Sea cucumber recovery in the Yucatan coast could take up to five decades

A large Sea Cucumber feeding on the sand of a tropical coral reef in Thailand

The natural recovery of the sea cucumber in the Yucatecan coast would take up to five decades, due to the over-exploitation of the species, warned the specialist of the Merida Unit of the Center for Research and Advanced Studies (Cinvestav), Miguel Angel Olvera Novoa.

He pointed out that since 10 years ago the sea cucumber (Isostichopus badionotus) became an economically important fishing resource in the Yucatan Peninsula, due to its high value in the Asian market, and to a lesser extent, in the United States and Europe.

As a result of the high demand, there is an overexploitation of this species, which is why a permanent ban was established to prohibit its capture, distribution, and sale.

The ecological importance of the species lies in the fact that by feeding on the organic matter present in the sediment, they keep the seabed clean, he said.

According to the Cinvestav-Merida researcher, between 50 and 70 percent of the populations of these organisms in the world are overexploited and it may take up to five decades for them to recover naturally.

As the number of these animals decreases, the sea floor deteriorates and this affects other organisms, including some of commercial importance such as octopus and lobster, which has a negative impact on fishermen’s activities and the marine ecosystem.

Olvera Novoa participated together with researchers from the National Autonomous University of Mexico (UNAM) and the Autonomous University of Yucatan (UADY), in a study to evaluate two population restoration strategies for I. badionotus, which were focused on wild individuals transferred from other less affected areas and on juveniles of this species cultivated at Cinvestav’s Marine Station.

The data, published in Estuarine, Coastal and Shelf Science, indicate that both the individuals transferred and those cultured in the laboratory and then released in Sisal (north of the Yucatan Peninsula), in places close to natural and artificial refuges, survived in the new habitat, suggesting that I. badionotus populations have the potential to be restored.

According to the results, the survival of wild sea cucumbers was higher when they were planted at low densities, which could be due to less competition for space and food, he said.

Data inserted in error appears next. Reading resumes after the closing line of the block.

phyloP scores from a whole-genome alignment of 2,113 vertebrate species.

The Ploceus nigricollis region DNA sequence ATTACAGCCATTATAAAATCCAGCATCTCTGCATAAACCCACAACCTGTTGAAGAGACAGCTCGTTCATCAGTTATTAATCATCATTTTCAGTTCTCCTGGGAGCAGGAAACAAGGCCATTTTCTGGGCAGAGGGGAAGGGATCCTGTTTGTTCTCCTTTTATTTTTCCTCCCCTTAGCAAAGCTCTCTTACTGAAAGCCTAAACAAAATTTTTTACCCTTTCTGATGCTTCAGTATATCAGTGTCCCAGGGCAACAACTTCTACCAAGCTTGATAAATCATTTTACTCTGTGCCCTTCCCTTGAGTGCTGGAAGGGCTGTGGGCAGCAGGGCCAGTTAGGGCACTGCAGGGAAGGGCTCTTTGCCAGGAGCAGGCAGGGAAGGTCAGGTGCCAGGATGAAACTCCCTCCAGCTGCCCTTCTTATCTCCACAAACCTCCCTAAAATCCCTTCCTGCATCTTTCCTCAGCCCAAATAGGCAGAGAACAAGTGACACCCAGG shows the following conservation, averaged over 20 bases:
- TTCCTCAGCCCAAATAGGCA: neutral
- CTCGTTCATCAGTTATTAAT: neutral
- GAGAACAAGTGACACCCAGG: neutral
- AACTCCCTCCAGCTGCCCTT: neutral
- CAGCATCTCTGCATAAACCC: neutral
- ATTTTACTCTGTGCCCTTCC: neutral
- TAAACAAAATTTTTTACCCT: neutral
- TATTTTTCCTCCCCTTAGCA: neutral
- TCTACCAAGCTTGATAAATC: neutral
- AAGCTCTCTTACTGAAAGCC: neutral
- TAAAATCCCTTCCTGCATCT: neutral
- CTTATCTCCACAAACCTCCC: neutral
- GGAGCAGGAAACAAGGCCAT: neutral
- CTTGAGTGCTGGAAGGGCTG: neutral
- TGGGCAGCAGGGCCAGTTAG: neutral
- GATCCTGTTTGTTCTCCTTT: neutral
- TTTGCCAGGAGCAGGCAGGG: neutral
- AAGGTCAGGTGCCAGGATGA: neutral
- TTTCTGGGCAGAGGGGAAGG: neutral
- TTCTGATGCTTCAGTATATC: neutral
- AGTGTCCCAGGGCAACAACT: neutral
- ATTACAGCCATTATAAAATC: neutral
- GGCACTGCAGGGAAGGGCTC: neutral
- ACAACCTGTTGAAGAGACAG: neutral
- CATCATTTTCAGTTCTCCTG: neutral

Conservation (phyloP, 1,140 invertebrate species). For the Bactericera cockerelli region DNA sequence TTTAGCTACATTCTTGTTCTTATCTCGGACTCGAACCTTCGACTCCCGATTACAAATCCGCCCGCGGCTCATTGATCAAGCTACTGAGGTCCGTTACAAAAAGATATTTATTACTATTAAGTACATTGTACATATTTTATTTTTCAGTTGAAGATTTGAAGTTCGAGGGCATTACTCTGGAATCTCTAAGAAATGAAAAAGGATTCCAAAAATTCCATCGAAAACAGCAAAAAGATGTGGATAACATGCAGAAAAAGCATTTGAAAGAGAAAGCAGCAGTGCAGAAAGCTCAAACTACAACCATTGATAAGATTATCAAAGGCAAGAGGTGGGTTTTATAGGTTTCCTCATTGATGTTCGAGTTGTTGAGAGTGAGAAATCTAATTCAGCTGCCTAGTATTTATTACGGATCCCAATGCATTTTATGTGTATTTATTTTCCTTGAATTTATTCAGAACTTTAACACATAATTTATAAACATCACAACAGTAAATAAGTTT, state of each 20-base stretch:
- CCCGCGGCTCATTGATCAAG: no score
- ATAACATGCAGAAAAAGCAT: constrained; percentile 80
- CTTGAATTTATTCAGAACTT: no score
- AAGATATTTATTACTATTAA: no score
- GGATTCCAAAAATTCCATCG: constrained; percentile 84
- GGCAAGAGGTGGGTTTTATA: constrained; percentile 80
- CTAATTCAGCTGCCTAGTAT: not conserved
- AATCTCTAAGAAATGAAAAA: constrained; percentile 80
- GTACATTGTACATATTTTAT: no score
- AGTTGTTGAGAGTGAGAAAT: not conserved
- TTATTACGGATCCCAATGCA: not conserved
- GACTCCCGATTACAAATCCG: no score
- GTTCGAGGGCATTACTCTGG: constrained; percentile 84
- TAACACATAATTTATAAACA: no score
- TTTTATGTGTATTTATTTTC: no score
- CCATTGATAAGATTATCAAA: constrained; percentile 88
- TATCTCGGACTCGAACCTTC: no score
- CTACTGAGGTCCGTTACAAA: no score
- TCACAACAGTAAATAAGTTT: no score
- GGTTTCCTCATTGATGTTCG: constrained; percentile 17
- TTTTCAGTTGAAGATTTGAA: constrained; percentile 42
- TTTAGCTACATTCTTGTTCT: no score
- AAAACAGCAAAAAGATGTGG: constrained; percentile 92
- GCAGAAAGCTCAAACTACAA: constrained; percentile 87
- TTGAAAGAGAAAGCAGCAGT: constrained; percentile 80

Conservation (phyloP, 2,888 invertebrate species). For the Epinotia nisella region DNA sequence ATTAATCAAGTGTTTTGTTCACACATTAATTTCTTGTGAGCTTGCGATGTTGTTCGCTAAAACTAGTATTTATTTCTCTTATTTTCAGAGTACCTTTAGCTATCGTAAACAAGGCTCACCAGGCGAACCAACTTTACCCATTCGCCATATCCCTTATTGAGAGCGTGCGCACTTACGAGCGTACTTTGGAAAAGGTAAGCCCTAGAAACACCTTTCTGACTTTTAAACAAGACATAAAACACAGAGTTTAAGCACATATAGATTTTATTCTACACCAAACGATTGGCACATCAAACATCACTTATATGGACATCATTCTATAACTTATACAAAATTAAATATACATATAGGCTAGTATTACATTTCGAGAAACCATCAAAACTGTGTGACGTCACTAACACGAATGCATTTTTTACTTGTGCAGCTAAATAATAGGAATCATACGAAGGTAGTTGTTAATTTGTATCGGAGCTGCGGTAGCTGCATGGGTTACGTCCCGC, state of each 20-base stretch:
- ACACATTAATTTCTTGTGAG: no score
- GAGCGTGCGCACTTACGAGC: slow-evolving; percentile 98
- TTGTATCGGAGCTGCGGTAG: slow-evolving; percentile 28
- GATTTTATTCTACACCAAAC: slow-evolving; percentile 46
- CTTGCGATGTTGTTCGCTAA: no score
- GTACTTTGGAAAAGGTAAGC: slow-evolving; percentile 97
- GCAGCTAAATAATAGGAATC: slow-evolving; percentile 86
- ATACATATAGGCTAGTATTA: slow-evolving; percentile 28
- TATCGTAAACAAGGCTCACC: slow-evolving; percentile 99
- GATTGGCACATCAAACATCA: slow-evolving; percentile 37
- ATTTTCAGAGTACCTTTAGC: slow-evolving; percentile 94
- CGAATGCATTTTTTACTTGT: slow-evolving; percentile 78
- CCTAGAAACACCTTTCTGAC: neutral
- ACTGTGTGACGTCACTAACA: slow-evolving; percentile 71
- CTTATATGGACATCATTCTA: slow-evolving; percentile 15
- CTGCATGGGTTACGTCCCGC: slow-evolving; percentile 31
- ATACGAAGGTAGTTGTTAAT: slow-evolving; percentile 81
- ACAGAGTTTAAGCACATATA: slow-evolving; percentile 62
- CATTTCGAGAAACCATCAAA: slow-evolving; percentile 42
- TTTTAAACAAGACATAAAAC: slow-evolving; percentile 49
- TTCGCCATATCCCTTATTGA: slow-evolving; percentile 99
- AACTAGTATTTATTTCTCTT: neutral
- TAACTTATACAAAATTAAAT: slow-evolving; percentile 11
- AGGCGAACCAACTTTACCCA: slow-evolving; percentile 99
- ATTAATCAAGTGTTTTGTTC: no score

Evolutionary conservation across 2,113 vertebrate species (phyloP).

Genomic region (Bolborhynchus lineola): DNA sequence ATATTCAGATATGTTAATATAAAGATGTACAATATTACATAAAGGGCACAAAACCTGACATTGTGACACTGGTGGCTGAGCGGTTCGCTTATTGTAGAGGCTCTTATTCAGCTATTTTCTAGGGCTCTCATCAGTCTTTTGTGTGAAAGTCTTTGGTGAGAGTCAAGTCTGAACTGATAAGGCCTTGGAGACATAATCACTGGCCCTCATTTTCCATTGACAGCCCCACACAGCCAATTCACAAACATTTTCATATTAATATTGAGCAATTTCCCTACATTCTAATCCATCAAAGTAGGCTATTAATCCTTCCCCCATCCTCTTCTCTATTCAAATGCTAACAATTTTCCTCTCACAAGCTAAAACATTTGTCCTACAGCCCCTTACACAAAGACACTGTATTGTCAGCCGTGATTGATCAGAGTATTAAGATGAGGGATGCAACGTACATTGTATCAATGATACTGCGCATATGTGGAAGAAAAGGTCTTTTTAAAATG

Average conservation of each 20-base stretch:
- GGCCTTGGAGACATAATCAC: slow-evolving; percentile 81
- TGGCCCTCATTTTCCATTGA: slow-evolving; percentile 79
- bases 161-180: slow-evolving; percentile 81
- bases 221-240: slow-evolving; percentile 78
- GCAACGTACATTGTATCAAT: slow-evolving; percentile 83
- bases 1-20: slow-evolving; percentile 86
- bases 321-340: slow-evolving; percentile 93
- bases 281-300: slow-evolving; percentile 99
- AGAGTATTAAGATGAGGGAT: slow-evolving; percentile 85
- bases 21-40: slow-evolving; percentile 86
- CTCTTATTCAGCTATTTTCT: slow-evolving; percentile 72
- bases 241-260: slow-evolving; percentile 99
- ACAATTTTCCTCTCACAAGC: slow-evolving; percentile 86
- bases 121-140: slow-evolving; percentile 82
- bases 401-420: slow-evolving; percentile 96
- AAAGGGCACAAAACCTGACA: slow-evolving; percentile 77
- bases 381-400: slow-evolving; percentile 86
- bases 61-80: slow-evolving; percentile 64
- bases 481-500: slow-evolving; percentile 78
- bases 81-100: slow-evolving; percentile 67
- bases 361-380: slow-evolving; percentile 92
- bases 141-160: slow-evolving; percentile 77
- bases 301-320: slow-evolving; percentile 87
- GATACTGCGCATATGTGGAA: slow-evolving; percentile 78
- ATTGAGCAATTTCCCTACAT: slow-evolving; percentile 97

The specialist attached to the Department of Marine Resources explained that in the case of cultured juveniles, this parameter increased significantly when they were released in areas with artificial shelters, which is attributed to protection against predation by other animals.

The increase in size and weight of the individuals included in the study was also estimated; the wild specimens planted at low densities showed no growth, while the opposite occurred with the juveniles cultivated and released in areas with artificial refuges.

He added that the differences in the growth of the organisms may be due to the fact that those transferred from less affected areas were adults or were close to being adults; on the other hand, the sea cucumbers cultivated and released were juveniles.

Overall, the information reported in the research indicates that if these sea cucumber population restoration strategies are chosen, the number of wild specimens to be transferred and the establishment of artificial refuges that guarantee greater survival of the cultured juveniles after their release should be taken into account.

“Although the results showed the survival and adaptation of the introduced organisms, for these strategies to work, information campaigns about the sea cucumber and its ecological importance are required. In addition to presenting coastal communities with productive options to reduce the capture of marine organisms in their natural environment, for example the cultivation of different species,” said the Cinvestav specialist.

The methodology of the study consisted of transferring 60 wild individuals of the species I. badionotus to the most affected areas in the Yucatan Peninsula, planted at high and low densities, and releasing the same number of cultured juveniles in places close to natural and artificial refuges.

The wild individuals were monitored in nine samplings during 133 days and the cultured individuals in eight samplings during 67 days, in order to analyze the survival and growth rate, key biological factors for the restoration programs of overexploited populations.

Finally, Olvera Novoa mentioned that it is necessary to continue research on sea cucumber biology (habits, food preferences, reproductive cycles, among other aspects) to optimize protection, restoration and culture strategies for this marine organism.

TYT Newsroom